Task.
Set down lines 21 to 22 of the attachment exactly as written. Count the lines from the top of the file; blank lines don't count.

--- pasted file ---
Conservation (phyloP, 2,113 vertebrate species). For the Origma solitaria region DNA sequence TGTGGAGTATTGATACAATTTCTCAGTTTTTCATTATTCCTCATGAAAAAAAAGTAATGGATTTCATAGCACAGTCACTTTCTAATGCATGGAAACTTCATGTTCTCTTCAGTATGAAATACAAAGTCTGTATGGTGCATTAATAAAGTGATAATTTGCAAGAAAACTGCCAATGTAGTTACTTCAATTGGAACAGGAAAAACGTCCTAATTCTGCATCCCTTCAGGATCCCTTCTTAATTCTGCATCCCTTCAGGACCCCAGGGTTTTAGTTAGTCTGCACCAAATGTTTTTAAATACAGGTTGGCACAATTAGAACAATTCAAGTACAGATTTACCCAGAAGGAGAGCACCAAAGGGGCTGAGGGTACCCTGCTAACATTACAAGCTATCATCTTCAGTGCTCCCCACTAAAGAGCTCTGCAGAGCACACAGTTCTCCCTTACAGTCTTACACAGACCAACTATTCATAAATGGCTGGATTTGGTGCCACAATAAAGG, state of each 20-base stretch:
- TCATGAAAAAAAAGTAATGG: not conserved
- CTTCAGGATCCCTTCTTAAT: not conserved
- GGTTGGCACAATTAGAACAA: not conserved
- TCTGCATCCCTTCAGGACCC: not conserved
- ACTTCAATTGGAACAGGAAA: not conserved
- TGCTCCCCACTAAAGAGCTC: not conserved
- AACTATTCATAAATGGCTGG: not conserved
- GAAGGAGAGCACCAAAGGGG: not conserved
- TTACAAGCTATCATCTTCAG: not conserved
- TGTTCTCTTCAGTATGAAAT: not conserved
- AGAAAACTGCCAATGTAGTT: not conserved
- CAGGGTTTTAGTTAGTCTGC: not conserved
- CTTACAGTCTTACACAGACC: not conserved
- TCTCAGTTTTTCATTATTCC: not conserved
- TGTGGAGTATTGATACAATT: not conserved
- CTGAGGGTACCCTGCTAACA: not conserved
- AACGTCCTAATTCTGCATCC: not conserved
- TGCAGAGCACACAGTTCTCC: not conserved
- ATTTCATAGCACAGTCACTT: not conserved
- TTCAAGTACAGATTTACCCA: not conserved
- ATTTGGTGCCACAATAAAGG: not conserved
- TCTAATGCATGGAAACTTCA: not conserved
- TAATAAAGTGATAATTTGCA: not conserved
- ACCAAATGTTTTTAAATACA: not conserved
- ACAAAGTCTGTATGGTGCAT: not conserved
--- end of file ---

- TTCAAGTACAGATTTACCCA: not conserved
- ATTTGGTGCCACAATAAAGG: not conserved